The U.S.-Mexico Border Program
The U.S.-Mexico Border Program offers students two weeks of intensive, academically rigorous experiential education aimed at exposing participants to a wide range of perspectives on key border issues. During the program, which runs every other June (the next program will be in 2015), students grapple with difficult questions related to immigration policy, national security, globalization, the environment, and U.S.-Mexico relations. Days are packed with meetings on both sides of the Arizona-Sonora border with government officials, community organizers, immigrant rights activists, business owners, immigration attorneys, and migrants themselves.
Traveling to the border opened my eyes to the U.S. immigration system in ways that classroom learning would never have been able to. I entered with vague opinions about immigration and the border and left with anger, passion and a desire to change the atrocities that I witnessed. For two weeks we were completely immersed in border politics as we traveled throughout the borderlands, beginning every morning and ending every evening with impassioned discussions of what we had seen that day. The thoughts and feelings I experienced on the trip have stayed with me since I left Arizona, influencing both my future career aspirations and my academic pursuits.
Kate McMurchie '15
Whitman's U.S. Mexico Border Trip opened my eyes to the complex world of immigration and globalization politics. The trip was a transformational experience for me; it inspired my academic focus while at Whitman and sparked my career in immigrant rights and social justice. I am now the Executive Director of Causa, Oregon's leading Latino immigrant rights organization. I wouldn't be in this position today had I not experienced Whitman's U.S. Mexico Border Trip.
Andrea Miller '09
Some nights students stay in migrant shelters where they share meals and spend time talking with Mexican and Central Americans who have gone through harrowing experiences of migration, border crossing, deportation, family separation, and violence. Other nights students stay in homestays with Mexican families in one of the poor neighborhoods that ring Nogales, Sonora.
Almost in direct contrast to the dry heat of the desert Aaron inundated us with information, opportunities to talk to those affected by border politics, and experiences that would drastically change our perspectives. Never in my life have I been more academically and emotionally awake. I remember leaving the courtroom of the US district court in downtown Arizona desperately looking for a private nook in their modern foyer so I could quietly cry. In one short hour I had watched thirty migrants in wrist to ankle shackles be sentenced to months in prison before deportation. It's one thing to read about injustices, it's another to watch them blatantly unfold as court room theatrics. Aaron's trip afforded me the opportunity to think critically about what this meant, and his pedagogy encouraged us to see that borders exist everywhere. Traveling to the border is only the beginning step in making them visible and challenging them.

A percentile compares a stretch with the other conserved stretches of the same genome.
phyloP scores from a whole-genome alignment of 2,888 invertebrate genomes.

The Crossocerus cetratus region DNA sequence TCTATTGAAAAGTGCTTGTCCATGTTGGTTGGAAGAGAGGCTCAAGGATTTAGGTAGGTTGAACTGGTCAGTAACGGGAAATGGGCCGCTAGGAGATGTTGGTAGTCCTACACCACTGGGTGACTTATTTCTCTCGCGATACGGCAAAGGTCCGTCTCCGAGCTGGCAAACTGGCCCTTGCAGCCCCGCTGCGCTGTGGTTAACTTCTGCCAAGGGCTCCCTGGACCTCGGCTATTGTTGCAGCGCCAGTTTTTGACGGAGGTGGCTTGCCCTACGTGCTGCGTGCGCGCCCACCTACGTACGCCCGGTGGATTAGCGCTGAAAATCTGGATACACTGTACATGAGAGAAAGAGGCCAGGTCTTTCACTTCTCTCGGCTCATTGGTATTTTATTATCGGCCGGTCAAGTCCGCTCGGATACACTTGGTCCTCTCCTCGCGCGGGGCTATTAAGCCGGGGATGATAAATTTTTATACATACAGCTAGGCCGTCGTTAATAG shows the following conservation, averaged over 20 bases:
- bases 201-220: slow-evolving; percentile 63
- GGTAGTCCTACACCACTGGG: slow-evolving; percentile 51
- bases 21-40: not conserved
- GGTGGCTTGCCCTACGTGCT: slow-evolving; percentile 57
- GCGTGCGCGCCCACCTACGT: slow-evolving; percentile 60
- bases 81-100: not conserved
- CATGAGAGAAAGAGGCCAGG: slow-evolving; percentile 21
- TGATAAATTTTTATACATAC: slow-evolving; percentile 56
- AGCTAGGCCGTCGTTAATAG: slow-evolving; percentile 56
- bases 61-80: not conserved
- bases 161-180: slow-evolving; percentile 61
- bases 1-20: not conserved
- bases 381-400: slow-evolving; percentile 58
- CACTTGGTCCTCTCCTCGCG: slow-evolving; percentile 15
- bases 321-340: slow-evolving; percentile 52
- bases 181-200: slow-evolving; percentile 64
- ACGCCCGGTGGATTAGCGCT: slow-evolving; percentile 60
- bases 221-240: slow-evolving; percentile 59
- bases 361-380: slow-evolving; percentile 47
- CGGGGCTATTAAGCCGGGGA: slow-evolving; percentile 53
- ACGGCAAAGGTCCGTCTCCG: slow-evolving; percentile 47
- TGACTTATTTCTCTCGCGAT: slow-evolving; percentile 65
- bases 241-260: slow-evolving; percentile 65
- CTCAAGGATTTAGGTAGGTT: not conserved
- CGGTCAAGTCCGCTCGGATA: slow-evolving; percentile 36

Genevieve Jones '14
As part of a new focus on borderlands environmental politics, students meet with ecologists, conservationists, and ranchers to discuss the impact of intensified border enforcement and migrant flows on the Sonoran desert.
After the trip, students work together to develop a multi-media community presentation and other follow-up activities. In the past students have written senior honors theses based on the program, organized community roundtables on immigration in their hometowns, created public art works related to border politics, and used the border program itself as a case study in "citizen diplomacy" for a student foreign policy workshop at Princeton University. Many Border Program alumni have gone on to careers in immigration law, community organizing, and policy advocacy.
Please contact Aaron Bobrow-Strain for more information about the program.